Always be Crowdsourcing: Lessons Learned from Crowdfunding

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Earlier this week, our team launched our first Kickstarter campaign with Sentri, a smart home security solution designed to give you full visibility and control of your home, providing intelligence on everything from humidity, temperature, and air quality to traditional features like an HD video camera and motion detector – no matter where you are.   In the first 48 hours, we were able to hit our $200,000 goal with nearly 600 backers globally … as any crowdfunder will tell you, it’s a thrilling experience, but it’s a journey that starts long before you hit launch on your campaign.

What this experience has taught us more than anything was the importance of always crowdsourcing, and constantly incorporating it as part of the product’s development. To a lot of people, a Kickstarter or Indiegogo campaign may seem like the beginning – the beginning of market validating, of testing out the right fit, the right value proposition . .. and it is. But as any campaign creator will tell you, there’s a ton of work that goes on behind it, but how can you constantly learn from that work and iterate on it?

The answer we’ve found – always be crowdsourcing. Listening to our users, both in what they said and how they acted, has guided the development of our product from day one, and something we both firmly believe in and have seen tangible results from. When we first came up with the idea of Sentri, one of the big questions we needed to address was landing on a name. Sentri and Kronosight were two of the top contenders, and we decided to put the vote out to actual potential customers.   Using just $40 — a small price to pay for a naming exercise — we put this to the test on Facebook, combining copy around smart homes with different names. Ads that had the name ‘Sentri’ had a 4x higher clickthrough rate than any other name — leading us to where we are today.

Second, and arguably one of the most important factors of any marketing campaign – crowdfunded or not, was the value proposition. We took full advantage of Kickstarter’s preview function and asked well over 200 people for their input in making sure the value proposition resonated to different audience groups. It wasn’t just about asking people blindly either – we carefully made sure to characterize each individual depending on certain traits such as basic demographics (age and where they lived) in addition to their general affinity for tech and home improvement, so that we were capturing different perspectives.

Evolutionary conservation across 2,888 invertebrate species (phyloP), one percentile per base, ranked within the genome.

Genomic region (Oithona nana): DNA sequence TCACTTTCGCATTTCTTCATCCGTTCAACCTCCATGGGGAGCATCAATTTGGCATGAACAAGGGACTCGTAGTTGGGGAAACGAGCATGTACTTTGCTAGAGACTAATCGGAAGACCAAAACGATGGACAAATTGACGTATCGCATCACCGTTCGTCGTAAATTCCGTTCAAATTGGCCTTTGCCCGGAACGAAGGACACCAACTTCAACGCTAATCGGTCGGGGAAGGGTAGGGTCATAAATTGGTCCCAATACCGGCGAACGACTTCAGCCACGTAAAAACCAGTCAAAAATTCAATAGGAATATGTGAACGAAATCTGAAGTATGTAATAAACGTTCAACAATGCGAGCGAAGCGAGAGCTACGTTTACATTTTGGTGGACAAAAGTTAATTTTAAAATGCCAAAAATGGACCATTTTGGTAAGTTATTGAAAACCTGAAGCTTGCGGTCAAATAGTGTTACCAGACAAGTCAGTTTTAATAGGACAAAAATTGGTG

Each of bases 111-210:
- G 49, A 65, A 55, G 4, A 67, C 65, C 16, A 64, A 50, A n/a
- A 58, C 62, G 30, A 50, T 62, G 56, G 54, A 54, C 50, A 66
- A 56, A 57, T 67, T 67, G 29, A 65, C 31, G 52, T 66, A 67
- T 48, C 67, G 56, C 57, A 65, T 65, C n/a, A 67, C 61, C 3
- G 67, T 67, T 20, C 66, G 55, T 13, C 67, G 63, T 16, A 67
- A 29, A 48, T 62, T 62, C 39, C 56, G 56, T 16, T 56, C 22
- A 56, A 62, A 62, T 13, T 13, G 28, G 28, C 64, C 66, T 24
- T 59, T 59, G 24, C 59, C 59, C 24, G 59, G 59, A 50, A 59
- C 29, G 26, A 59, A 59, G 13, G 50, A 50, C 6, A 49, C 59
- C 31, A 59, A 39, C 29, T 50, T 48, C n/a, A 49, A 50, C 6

We quickly realized that while people were drawn to the idea of a smart home, what sold them was the ability to use that intelligence to make their homes safer – so it wasn’t just about smart homes, but a smarter home security solution that created safer homes. Our story of bringing intelligence to homes and consumers remained unchanged, but the value proposition was one that enabled us to speak to a much broader audience.

Now that we have launched our campaign, we’ve seen higher than average traffic from two areas: emerging markets like India and Russia, and also the high conversion rate of those who watch our Kickstarter video. We’re actually now in the middle of taking this information launch a global search campaign that will specifically target these areas – markets which we had very little visibility into before – and making sure that some reference to our video is a part of every campaign we run.

‘Always be crowdsourcing’ is a principle we’ve always taken seriously, and I’m sure that you’ll see more instances of it coming from not just our Kickstarter campaign, but the development of Sentri itself. After all, designing for humans first is all about listening to the voice of the user, and one that’s particularly true for the crowdfunded product.

Sentri, an all-in-one smart home security solution and smart device hub, is currently live on Kickstarter at http://bit.ly/sentri

 

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